Sunday, April 20, 2014
The Associated Press
PHOENIX — Jurors who spent five months determining Jodi Arias' fate couldn't decide whether she should get life in prison or die for murdering her boyfriend, sending prosecutors back to the drawing board to rehash the shocking case of sex, lies and violence to another 12 people.
A friend of the Alexander family reacts as the sentencing for the first degree murder conviction of Jodi Arias is declared a hung jury at Maricopa County Superior Court in Phoenix, Ariz., on Thursday, May 23, 2013. The jury in Jodi Arias’ murder trial was dismissed Thursday after failing to reach a verdict against the woman they convicted of murdering her one-time boyfriend in a case that captured headlines worldwide with its sex, lies, violence. (AP Photo/The Arizona Republic, David Wallace, Pool)
Jodi Arias listens as the verdict for sentencing is read for her first degree murder conviction at Maricopa County Superior Court in Phoenix, Ariz., on Thursday, May 23, 2013. The jury in Jodi Arias' trial was dismissed Thursday after failing to reach a unanimous decision on whether the woman they convicted of murdering her one-time boyfriend should be sentenced to life or death in a case that has captured headlines worldwide with its sex, lies, violence. (AP Photo/The Arizona Republic, David Wallace, Pool)
Judge Sherry Stephens gave a heavy sigh as she announced a mistrial in the penalty phase of the case Thursday and scheduled a July 18 retrial.
"This was not your typical trial," she told jurors. "You were asked to perform some very difficult duties."
As the panel filed out of the courtroom, one female juror looked at the victim's family and mouthed, "Sorry." She and two other women on the jury were crying.
None of the jurors commented as they left court.
A new jury will now be seated to try again to reach a decision on Arias' sentence — unless the prosecutor takes execution off the table and agrees to a life term.
Arias, who first said she wanted to die and later that she wanted to live, looked visibly upset about the mistrial and sobbed in the courtroom before it was announced. Her family didn't attend Thursday but has been present for much of the trial.
Family members of the victim, Travis Alexander, also cried in court.
Jurors began deliberating Arias' sentence Tuesday and first reported they had failed to reach a unanimous decision the next day. Stephens instructed them to keep trying.
The same jury on May 8 found Arias guilty of first-degree murder in the death of Alexander, who was stabbed and slashed nearly 30 times and nearly decapitated at his Mesa home. It later determined the killing was cruel enough to merit consideration of the death penalty.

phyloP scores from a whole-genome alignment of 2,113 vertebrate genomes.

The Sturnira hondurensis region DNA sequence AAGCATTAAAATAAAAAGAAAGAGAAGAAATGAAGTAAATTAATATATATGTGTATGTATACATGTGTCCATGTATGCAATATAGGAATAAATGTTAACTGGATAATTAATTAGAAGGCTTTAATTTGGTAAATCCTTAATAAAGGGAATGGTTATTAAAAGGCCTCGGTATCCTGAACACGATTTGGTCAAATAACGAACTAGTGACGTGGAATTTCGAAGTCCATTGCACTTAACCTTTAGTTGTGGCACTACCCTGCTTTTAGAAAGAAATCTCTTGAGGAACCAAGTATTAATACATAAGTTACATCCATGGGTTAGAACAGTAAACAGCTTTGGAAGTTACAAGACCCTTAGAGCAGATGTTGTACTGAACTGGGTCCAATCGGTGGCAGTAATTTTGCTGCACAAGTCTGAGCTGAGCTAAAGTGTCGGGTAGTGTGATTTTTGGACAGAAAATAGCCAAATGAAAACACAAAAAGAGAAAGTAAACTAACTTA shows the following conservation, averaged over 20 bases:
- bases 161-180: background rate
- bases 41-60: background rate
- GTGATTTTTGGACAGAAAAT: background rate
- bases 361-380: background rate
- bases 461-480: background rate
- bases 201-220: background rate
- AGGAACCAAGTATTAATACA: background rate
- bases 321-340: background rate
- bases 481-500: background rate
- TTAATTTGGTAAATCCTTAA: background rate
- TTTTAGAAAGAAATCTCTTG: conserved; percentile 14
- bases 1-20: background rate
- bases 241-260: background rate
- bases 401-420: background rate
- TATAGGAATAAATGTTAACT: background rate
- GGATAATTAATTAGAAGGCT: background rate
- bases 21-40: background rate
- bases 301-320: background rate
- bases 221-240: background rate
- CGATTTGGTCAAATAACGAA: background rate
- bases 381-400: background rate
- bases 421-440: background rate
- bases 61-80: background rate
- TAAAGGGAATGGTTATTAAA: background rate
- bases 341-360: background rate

Maricopa County Attorney Bill Montgomery thanked the panel in a statement after the mistrial was announced: "We appreciate the jury's work in the guilt and aggravation phases of the trial, and now we will assess, based upon available information, what the next steps will be."
He said a status hearing has been set for June 20, "and we will proceed with the intent to retry the penalty phase."
Under Arizona law, a hung jury in a trial's death penalty phase requires a new jury to be seated to decide the punishment. If the second jury cannot reach a unanimous decision, the judge would then sentence Arias to spend her entire life in prison or be eligible for release after 25 years. The judge cannot sentence Arias to death.
Former Maricopa County Attorney Rick Romley has said the case could drag on for several months as the new jury reviews evidence and hears opening statements, closing arguments and witness testimony in a "Cliffs Notes" version of the trial.
However, if the prosecutor decides not to pursue the death penalty a second time, the judge would sentence Arias to one of the life term options, and the trial would conclude.
As the proceedings continue, Arias will remain in the Maricopa County jail system, where she has spent the past five years. Sheriff Joe Arpaio said Thursday she will be confined to her cell 23 hours a day and not be allowed to give interviews.
The mistrial came two days after Arias spoke to jurors and pleaded for her life. She said she "lacked perspective" when she told a local reporter after her conviction that she preferred execution to spending the rest of her days in jail. She also told jurors she could bring about positive change in prison by teaching inmates how to read and helping launch prison recycling programs.
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Jodi Arias stands as the jury enters the courtroom on Wednesday during the penalty phase of her murder trial at Maricopa County Superior Court in Phoenix.
The Associated Press